fennel, sausage and white bean soup


Sometimes you need that go-to easy meal that always tastes good and that can be easily assembled despite having had a long day of work. The type of meal you can leave to simmer for a little while, and pair with a salad and some crusty bread (or in my case, gluten-free toast.)

This easy sausage, white bean and fennel soup is my winter/fall/early spring version of that dish. It’s not fancy, but it’s filling and tasty. Also, it’s great as leftovers for lunch the next day.

Ingredients:
1 package Bilinski’s chicken sausage – I prefer the spinach-garlic or pesto romano varieties for this, but you could use whichever one you like.
1 entire stalk/bulb of fennel
1 large onion
As many garlic cloves as you like
Chicken stock (I usually use Better than Bouillon’s organic chicken stock.)
1 can cannellini (white kidney) beans
Olive oil, salt, pepper

Chop onion into thin pieces and mince or dice as many cloves of garlic as you prefer. Chop fennel roughly – I like good-sized pieces, not too tiny. I save some of the tops for garnish, but I usually end up using almost the entire vegetable.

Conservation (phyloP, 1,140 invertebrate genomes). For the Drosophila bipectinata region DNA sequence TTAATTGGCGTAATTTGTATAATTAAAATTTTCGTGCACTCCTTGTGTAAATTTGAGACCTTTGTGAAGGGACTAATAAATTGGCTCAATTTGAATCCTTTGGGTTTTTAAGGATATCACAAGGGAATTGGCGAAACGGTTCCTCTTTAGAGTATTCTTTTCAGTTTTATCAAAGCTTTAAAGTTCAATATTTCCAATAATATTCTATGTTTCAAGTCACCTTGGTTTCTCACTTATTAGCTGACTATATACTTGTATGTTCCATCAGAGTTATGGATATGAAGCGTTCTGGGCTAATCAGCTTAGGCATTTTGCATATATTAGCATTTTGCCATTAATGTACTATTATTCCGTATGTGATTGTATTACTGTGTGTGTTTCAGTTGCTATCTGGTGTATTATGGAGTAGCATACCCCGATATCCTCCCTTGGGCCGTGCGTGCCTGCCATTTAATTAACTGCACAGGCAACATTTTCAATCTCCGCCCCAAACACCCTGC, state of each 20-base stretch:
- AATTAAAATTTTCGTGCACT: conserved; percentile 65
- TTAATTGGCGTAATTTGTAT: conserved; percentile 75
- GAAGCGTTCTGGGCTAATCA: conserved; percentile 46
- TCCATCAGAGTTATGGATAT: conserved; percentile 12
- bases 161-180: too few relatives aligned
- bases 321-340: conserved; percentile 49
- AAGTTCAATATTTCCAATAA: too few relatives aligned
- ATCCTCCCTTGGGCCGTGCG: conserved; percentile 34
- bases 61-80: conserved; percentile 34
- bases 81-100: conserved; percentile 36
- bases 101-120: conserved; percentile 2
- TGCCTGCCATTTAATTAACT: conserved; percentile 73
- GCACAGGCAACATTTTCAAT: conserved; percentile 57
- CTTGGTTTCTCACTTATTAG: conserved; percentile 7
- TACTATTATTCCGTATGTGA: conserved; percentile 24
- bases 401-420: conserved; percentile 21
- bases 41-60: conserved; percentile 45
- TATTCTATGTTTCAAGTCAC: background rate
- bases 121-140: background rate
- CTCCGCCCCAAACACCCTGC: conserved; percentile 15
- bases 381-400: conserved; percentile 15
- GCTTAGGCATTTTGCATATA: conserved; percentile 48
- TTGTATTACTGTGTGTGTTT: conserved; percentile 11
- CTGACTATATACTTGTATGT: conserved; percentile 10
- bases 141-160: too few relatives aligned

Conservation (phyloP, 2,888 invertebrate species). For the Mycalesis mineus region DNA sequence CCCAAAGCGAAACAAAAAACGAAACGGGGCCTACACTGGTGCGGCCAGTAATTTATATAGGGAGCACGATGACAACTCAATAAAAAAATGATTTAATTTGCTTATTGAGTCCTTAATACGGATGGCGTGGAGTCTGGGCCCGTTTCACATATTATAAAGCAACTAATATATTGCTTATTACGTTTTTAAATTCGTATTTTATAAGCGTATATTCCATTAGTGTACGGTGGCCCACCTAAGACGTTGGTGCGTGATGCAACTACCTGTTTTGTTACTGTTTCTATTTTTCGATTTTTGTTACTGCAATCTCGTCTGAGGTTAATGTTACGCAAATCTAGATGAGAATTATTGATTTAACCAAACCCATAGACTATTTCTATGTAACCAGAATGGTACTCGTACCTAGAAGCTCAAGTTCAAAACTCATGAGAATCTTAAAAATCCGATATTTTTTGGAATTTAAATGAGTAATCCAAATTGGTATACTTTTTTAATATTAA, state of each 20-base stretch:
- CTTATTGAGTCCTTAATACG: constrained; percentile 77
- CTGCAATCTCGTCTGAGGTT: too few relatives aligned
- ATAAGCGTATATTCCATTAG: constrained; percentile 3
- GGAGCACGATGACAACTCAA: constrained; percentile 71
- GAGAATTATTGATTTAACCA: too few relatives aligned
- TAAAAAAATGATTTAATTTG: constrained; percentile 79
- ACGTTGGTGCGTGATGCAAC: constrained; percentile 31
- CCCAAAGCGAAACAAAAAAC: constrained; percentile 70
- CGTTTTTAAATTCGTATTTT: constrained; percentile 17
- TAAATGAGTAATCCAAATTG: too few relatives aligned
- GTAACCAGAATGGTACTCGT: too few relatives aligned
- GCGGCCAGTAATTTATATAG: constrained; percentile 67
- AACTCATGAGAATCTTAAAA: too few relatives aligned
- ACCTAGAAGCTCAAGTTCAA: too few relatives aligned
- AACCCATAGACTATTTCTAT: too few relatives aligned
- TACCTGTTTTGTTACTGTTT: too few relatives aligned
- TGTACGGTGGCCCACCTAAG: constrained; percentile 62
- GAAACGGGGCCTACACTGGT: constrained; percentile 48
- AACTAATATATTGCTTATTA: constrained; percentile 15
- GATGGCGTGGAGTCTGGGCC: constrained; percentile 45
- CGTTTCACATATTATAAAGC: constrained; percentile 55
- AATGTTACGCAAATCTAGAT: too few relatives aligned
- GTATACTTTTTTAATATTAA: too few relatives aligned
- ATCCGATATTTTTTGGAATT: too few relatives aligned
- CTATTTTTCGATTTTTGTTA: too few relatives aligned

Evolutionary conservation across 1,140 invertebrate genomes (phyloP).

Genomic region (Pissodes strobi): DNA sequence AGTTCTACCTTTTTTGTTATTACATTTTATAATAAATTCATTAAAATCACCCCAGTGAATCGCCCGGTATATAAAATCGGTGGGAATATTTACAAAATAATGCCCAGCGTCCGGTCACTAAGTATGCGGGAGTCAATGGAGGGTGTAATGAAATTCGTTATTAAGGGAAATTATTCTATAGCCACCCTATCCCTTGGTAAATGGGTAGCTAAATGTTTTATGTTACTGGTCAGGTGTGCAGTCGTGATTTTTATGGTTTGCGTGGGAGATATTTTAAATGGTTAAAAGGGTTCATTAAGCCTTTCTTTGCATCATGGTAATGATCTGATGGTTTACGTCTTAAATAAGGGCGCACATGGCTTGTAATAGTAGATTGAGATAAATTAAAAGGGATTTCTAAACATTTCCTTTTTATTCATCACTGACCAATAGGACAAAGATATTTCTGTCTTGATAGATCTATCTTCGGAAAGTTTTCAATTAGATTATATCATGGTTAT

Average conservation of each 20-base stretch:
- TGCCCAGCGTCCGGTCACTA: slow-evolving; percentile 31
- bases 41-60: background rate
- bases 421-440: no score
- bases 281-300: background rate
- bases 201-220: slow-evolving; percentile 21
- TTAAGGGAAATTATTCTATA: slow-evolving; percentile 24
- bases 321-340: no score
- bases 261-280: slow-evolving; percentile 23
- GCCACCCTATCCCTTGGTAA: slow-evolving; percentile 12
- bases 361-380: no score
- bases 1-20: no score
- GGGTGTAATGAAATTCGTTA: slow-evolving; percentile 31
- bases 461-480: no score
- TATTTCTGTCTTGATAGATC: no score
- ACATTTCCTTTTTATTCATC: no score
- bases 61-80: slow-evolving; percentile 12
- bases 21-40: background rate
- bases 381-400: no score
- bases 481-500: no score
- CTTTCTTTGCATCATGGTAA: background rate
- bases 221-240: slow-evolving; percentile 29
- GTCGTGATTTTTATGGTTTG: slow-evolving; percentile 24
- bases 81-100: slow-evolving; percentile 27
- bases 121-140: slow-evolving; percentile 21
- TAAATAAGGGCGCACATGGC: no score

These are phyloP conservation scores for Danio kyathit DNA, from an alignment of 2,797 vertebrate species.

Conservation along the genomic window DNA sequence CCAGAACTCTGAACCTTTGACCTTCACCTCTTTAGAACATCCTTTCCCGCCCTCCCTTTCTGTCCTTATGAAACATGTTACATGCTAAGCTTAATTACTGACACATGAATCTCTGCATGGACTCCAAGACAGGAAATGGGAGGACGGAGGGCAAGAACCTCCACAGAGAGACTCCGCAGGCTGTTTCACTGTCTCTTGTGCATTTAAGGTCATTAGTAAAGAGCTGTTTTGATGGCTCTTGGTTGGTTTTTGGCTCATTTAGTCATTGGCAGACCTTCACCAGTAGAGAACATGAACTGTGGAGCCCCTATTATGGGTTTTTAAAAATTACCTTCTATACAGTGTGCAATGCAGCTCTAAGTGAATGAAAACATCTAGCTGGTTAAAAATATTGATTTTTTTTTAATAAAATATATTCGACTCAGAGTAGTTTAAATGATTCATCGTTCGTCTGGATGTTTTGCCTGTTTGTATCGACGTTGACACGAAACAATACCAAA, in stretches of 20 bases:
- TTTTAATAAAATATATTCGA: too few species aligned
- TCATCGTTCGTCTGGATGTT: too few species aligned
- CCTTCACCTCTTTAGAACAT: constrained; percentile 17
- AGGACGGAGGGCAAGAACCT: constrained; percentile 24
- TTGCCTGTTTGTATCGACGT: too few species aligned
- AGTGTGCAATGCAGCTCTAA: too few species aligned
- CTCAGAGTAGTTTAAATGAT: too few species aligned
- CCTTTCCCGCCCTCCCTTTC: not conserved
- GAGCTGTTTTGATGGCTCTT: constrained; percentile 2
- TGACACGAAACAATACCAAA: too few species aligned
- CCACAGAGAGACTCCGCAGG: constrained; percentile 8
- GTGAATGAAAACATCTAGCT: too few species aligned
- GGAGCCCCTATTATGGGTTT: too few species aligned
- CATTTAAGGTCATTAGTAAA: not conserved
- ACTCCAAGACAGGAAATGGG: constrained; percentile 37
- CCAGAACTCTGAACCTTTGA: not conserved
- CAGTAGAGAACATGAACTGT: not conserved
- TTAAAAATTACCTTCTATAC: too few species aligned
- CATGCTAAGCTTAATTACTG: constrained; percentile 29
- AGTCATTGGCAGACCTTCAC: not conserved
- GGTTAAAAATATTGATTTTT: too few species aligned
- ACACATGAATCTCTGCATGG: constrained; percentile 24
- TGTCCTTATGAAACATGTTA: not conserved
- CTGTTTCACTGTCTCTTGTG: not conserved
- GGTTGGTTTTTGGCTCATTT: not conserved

Saute onion and garlic in olive oil in large pot, one big enough for soup. Add the fennel and saute that as well. Add as much chicken stock as you think you want (I prefer a chunkier soup) and allow to simmer. Then add the drained beans and season with salt and pepper. After simmering for a little while, I add the sausage, which should be sliced into rounds somewhere between 1/8 and 1/4 inch think. Simmer some more.

Serve. Season with more salt and pepper and some grated parm if you’d like.

This entry was posted in gluten-free, recipes, soup, winter. Bookmark the permalink.

One Response to fennel, sausage and white bean soup

  1. Daniel B. says:

    This sounds delightful. But you know in my household we have this irrational problem with onions.

    Here is a thought…

    Did you ever consider browning the sausage slices on low heat first? Not only would they pick up some color and flavor, but the fat that renders out can be used (probably in addition to some olive oil) to cook and flavor the veg.

    I love fat. But I try to make it work as hard as possible in my cooking.

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